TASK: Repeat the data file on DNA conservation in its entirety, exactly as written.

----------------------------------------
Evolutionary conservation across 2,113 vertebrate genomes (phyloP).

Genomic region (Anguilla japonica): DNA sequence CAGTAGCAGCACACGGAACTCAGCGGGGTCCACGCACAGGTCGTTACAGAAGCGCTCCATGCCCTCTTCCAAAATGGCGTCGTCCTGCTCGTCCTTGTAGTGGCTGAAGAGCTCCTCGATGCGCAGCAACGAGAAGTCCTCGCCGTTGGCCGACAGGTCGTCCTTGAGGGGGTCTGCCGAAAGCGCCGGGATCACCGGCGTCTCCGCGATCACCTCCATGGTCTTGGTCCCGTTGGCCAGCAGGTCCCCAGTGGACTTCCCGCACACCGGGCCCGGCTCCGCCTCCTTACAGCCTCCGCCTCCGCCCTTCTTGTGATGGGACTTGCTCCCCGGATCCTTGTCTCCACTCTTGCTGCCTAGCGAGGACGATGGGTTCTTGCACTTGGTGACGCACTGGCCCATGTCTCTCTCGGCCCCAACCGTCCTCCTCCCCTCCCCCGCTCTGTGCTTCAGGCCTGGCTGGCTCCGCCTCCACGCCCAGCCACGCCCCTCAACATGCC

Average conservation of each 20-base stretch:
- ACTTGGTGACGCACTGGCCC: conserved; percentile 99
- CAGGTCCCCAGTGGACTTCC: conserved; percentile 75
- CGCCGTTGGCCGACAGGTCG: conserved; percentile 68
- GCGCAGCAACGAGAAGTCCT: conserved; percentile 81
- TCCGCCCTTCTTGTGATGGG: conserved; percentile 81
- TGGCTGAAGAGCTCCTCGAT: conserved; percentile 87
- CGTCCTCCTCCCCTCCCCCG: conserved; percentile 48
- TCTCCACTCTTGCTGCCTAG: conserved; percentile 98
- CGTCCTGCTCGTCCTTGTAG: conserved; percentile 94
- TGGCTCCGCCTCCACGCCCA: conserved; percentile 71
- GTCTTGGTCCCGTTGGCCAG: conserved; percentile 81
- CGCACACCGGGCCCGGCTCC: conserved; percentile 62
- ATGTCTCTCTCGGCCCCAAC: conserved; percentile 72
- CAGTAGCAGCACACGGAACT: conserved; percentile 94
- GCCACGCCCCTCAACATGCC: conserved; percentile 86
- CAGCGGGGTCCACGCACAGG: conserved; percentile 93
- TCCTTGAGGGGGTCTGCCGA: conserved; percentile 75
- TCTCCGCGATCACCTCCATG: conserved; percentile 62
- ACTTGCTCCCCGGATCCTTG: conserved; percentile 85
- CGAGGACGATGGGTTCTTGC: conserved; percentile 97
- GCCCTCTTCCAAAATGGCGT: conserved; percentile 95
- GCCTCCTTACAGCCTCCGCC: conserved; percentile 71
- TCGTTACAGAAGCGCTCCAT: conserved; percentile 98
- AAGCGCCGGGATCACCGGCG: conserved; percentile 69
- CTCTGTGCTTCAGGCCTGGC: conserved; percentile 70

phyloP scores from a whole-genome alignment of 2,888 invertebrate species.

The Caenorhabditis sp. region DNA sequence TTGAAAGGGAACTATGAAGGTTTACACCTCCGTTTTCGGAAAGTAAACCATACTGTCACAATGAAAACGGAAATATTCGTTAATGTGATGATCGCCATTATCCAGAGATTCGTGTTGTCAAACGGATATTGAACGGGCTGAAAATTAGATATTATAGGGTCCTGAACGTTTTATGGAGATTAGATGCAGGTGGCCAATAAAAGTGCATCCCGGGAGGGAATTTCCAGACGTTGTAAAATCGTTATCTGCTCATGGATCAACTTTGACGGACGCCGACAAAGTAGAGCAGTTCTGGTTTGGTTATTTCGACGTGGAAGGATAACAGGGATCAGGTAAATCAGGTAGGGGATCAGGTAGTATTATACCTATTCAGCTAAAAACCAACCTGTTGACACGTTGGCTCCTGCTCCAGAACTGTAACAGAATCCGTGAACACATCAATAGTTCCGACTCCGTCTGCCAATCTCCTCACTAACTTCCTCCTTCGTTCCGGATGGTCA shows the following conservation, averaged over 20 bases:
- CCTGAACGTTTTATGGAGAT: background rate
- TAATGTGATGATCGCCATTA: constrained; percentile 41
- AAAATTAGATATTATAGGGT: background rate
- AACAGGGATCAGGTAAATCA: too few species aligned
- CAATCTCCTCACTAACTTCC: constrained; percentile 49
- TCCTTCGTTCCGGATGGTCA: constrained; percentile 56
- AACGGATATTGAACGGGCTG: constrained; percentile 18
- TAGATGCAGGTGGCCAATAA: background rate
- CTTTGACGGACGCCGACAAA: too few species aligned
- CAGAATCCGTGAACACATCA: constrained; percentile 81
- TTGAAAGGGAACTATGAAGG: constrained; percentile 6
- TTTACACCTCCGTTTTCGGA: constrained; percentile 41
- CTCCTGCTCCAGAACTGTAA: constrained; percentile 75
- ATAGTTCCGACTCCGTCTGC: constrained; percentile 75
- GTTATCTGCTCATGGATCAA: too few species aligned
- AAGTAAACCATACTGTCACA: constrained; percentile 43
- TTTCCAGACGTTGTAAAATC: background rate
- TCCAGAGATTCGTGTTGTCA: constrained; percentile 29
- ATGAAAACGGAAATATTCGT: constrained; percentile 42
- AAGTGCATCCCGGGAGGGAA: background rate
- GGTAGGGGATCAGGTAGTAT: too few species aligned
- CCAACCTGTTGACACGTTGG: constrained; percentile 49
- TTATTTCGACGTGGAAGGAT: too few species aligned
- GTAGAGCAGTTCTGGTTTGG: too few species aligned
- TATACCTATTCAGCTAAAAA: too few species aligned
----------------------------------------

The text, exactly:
Evolutionary conservation across 2,113 vertebrate genomes (phyloP).

Genomic region (Anguilla japonica): DNA sequence CAGTAGCAGCACACGGAACTCAGCGGGGTCCACGCACAGGTCGTTACAGAAGCGCTCCATGCCCTCTTCCAAAATGGCGTCGTCCTGCTCGTCCTTGTAGTGGCTGAAGAGCTCCTCGATGCGCAGCAACGAGAAGTCCTCGCCGTTGGCCGACAGGTCGTCCTTGAGGGGGTCTGCCGAAAGCGCCGGGATCACCGGCGTCTCCGCGATCACCTCCATGGTCTTGGTCCCGTTGGCCAGCAGGTCCCCAGTGGACTTCCCGCACACCGGGCCCGGCTCCGCCTCCTTACAGCCTCCGCCTCCGCCCTTCTTGTGATGGGACTTGCTCCCCGGATCCTTGTCTCCACTCTTGCTGCCTAGCGAGGACGATGGGTTCTTGCACTTGGTGACGCACTGGCCCATGTCTCTCTCGGCCCCAACCGTCCTCCTCCCCTCCCCCGCTCTGTGCTTCAGGCCTGGCTGGCTCCGCCTCCACGCCCAGCCACGCCCCTCAACATGCC

Average conservation of each 20-base stretch:
- ACTTGGTGACGCACTGGCCC: conserved; percentile 99
- CAGGTCCCCAGTGGACTTCC: conserved; percentile 75
- CGCCGTTGGCCGACAGGTCG: conserved; percentile 68
- GCGCAGCAACGAGAAGTCCT: conserved; percentile 81
- TCCGCCCTTCTTGTGATGGG: conserved; percentile 81
- TGGCTGAAGAGCTCCTCGAT: conserved; percentile 87
- CGTCCTCCTCCCCTCCCCCG: conserved; percentile 48
- TCTCCACTCTTGCTGCCTAG: conserved; percentile 98
- CGTCCTGCTCGTCCTTGTAG: conserved; percentile 94
- TGGCTCCGCCTCCACGCCCA: conserved; percentile 71
- GTCTTGGTCCCGTTGGCCAG: conserved; percentile 81
- CGCACACCGGGCCCGGCTCC: conserved; percentile 62
- ATGTCTCTCTCGGCCCCAAC: conserved; percentile 72
- CAGTAGCAGCACACGGAACT: conserved; percentile 94
- GCCACGCCCCTCAACATGCC: conserved; percentile 86
- CAGCGGGGTCCACGCACAGG: conserved; percentile 93
- TCCTTGAGGGGGTCTGCCGA: conserved; percentile 75
- TCTCCGCGATCACCTCCATG: conserved; percentile 62
- ACTTGCTCCCCGGATCCTTG: conserved; percentile 85
- CGAGGACGATGGGTTCTTGC: conserved; percentile 97
- GCCCTCTTCCAAAATGGCGT: conserved; percentile 95
- GCCTCCTTACAGCCTCCGCC: conserved; percentile 71
- TCGTTACAGAAGCGCTCCAT: conserved; percentile 98
- AAGCGCCGGGATCACCGGCG: conserved; percentile 69
- CTCTGTGCTTCAGGCCTGGC: conserved; percentile 70

phyloP scores from a whole-genome alignment of 2,888 invertebrate species.

The Caenorhabditis sp. region DNA sequence TTGAAAGGGAACTATGAAGGTTTACACCTCCGTTTTCGGAAAGTAAACCATACTGTCACAATGAAAACGGAAATATTCGTTAATGTGATGATCGCCATTATCCAGAGATTCGTGTTGTCAAACGGATATTGAACGGGCTGAAAATTAGATATTATAGGGTCCTGAACGTTTTATGGAGATTAGATGCAGGTGGCCAATAAAAGTGCATCCCGGGAGGGAATTTCCAGACGTTGTAAAATCGTTATCTGCTCATGGATCAACTTTGACGGACGCCGACAAAGTAGAGCAGTTCTGGTTTGGTTATTTCGACGTGGAAGGATAACAGGGATCAGGTAAATCAGGTAGGGGATCAGGTAGTATTATACCTATTCAGCTAAAAACCAACCTGTTGACACGTTGGCTCCTGCTCCAGAACTGTAACAGAATCCGTGAACACATCAATAGTTCCGACTCCGTCTGCCAATCTCCTCACTAACTTCCTCCTTCGTTCCGGATGGTCA shows the following conservation, averaged over 20 bases:
- CCTGAACGTTTTATGGAGAT: background rate
- TAATGTGATGATCGCCATTA: constrained; percentile 41
- AAAATTAGATATTATAGGGT: background rate
- AACAGGGATCAGGTAAATCA: too few species aligned
- CAATCTCCTCACTAACTTCC: constrained; percentile 49
- TCCTTCGTTCCGGATGGTCA: constrained; percentile 56
- AACGGATATTGAACGGGCTG: constrained; percentile 18
- TAGATGCAGGTGGCCAATAA: background rate
- CTTTGACGGACGCCGACAAA: too few species aligned
- CAGAATCCGTGAACACATCA: constrained; percentile 81
- TTGAAAGGGAACTATGAAGG: constrained; percentile 6
- TTTACACCTCCGTTTTCGGA: constrained; percentile 41
- CTCCTGCTCCAGAACTGTAA: constrained; percentile 75
- ATAGTTCCGACTCCGTCTGC: constrained; percentile 75
- GTTATCTGCTCATGGATCAA: too few species aligned
- AAGTAAACCATACTGTCACA: constrained; percentile 43
- TTTCCAGACGTTGTAAAATC: background rate
- TCCAGAGATTCGTGTTGTCA: constrained; percentile 29
- ATGAAAACGGAAATATTCGT: constrained; percentile 42
- AAGTGCATCCCGGGAGGGAA: background rate
- GGTAGGGGATCAGGTAGTAT: too few species aligned
- CCAACCTGTTGACACGTTGG: constrained; percentile 49
- TTATTTCGACGTGGAAGGAT: too few species aligned
- GTAGAGCAGTTCTGGTTTGG: too few species aligned
- TATACCTATTCAGCTAAAAA: too few species aligned